Performance Data

Performance data in OpenLMIS is meant to be data that helps us answer questions such as:

  • What happens to the server and the operations it provides when there are 10,000 orderables, users, facilities, requisitions, etc?
  • What happens when all that data is being used by many concurrent users?
  • What’s the impact on network performance, especially for those in low resource environments?
  • What sort of deployment topology works best for typical implementations?
  • Does the UI (and possibly other clients) display large sets of data well?

Some basic characteristics of performance data:

  • there is a lot of it
  • it doesn’t have to look nice or make that much sense to domain experts (e.g. a Vaccine could be randomly generated to be ordered through the essential meds Program, and that’s okay). Lorem ipsum and random numbers are just fine here.
  • it must be deployable in a deployment topology that is as close to a production setup as possible. After all it’s for performance testing, and performance testing on a local laptop doesn’t tell us (much) about anything a production server running in the cloud would experience.

Where is performance data located?

Performance data is stored in Git within each Service that defines it, much like demo-data. In fact in most cases Performance Data builds off of demo-data, and so a Service should be able to load performance data or demo-data in very similar ways.

How to load performance data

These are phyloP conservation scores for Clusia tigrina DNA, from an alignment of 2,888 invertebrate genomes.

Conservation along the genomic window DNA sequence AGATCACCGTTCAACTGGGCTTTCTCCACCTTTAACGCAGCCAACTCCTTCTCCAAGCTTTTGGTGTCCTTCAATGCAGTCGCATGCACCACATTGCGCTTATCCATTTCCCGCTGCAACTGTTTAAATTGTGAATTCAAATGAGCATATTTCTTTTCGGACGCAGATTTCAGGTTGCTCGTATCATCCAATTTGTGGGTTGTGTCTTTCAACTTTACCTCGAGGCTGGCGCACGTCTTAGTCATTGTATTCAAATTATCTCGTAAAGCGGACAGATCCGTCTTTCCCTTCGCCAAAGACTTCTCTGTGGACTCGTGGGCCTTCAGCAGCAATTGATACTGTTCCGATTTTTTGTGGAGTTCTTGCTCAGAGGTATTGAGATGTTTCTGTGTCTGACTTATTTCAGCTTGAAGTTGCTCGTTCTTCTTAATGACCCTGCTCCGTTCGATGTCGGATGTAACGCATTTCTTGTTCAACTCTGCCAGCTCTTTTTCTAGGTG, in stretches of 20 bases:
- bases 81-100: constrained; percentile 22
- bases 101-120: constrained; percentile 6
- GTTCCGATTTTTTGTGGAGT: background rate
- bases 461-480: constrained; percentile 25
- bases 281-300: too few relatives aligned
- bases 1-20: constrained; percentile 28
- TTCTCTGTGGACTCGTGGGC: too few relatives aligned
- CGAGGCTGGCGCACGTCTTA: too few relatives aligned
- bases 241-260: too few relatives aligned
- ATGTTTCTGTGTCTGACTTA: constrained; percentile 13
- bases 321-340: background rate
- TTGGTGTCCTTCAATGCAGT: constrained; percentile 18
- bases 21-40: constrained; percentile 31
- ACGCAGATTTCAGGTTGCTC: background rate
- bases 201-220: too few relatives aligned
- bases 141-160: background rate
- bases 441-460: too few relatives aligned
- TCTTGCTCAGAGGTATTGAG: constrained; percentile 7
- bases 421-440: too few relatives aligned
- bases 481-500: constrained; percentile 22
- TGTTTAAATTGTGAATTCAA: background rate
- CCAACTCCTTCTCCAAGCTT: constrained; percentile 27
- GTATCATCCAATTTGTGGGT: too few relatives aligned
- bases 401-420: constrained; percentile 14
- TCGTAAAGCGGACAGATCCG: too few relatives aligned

Like demo-data, performance data is an optional set of data that may be loaded when the Service starts. To do this a Service should load performance data, likely after any demo-data, by looking for the profiles set in the environment variable If this environment variable contains the string performance-data, then the service should load this data before it’s operational for use.

How to create and manage performance data

Performance data is generated with the help of the tool Mockaroo. This tool is used to define schemas which match the Service’s tables and it may generate large CSVs which are then stored in the Service in git. CSVs are used as they easily enable the use of foreign key / UUID lookups when a Mockaroo dataset is used (as this Mockaroo dataset video demonstrates). These CSVs are placed in git for the Service to load the data, however if the Service needs new performance data, the database schema changes or something else causes the performance data to need to be updated, the OpenLMIS Mockaroo account should be used to generate a new set, which will then be stored in the Service.

What types of performance data should be created?

Performance data is relatively expensive and tedious to maintain given the questions we’re trying to answer. While it’s necessary to do so, here are some general guidelines for what to spend time generating, and what not to:


  • Generate performance data that will allows performance tests to reflect country data needs.
  • Try to generate data that’s more right than random. Random is okay, However if the tool has a sufficiently large set of facilities, or products, use it.
  • Respect database constraints, foreign keys, references to IDs in other Services etc
  • Keep in mind that some UUIDs need to be known. They can’t be generated. You’ll need to know a few of these key UUIDs (e.g. Program, User, etc) in order to construct useful performance tests.


  • Overcomplicate the data. 1 billion facilities, a trillion requisitions, 1000 programs just aren’t anywhere near likely and just take longer to load and more time to maintain. 10k facilities, 100k requisitions, 10 programs are much more representative.
  • Similarly, don’t generate data when demo-data already has enough. E.g. demo data already has a few Programs, you’re time is better spent setting up one of those programs to have 10k facility type approved products than you are generating 100 programs.
  • Don’t build performance tests off of generated IDs. While Mockaroo makes it easy to build sets of data with referential integrity, using generated IDs hardcoded in performance tests will result in more brittle tests.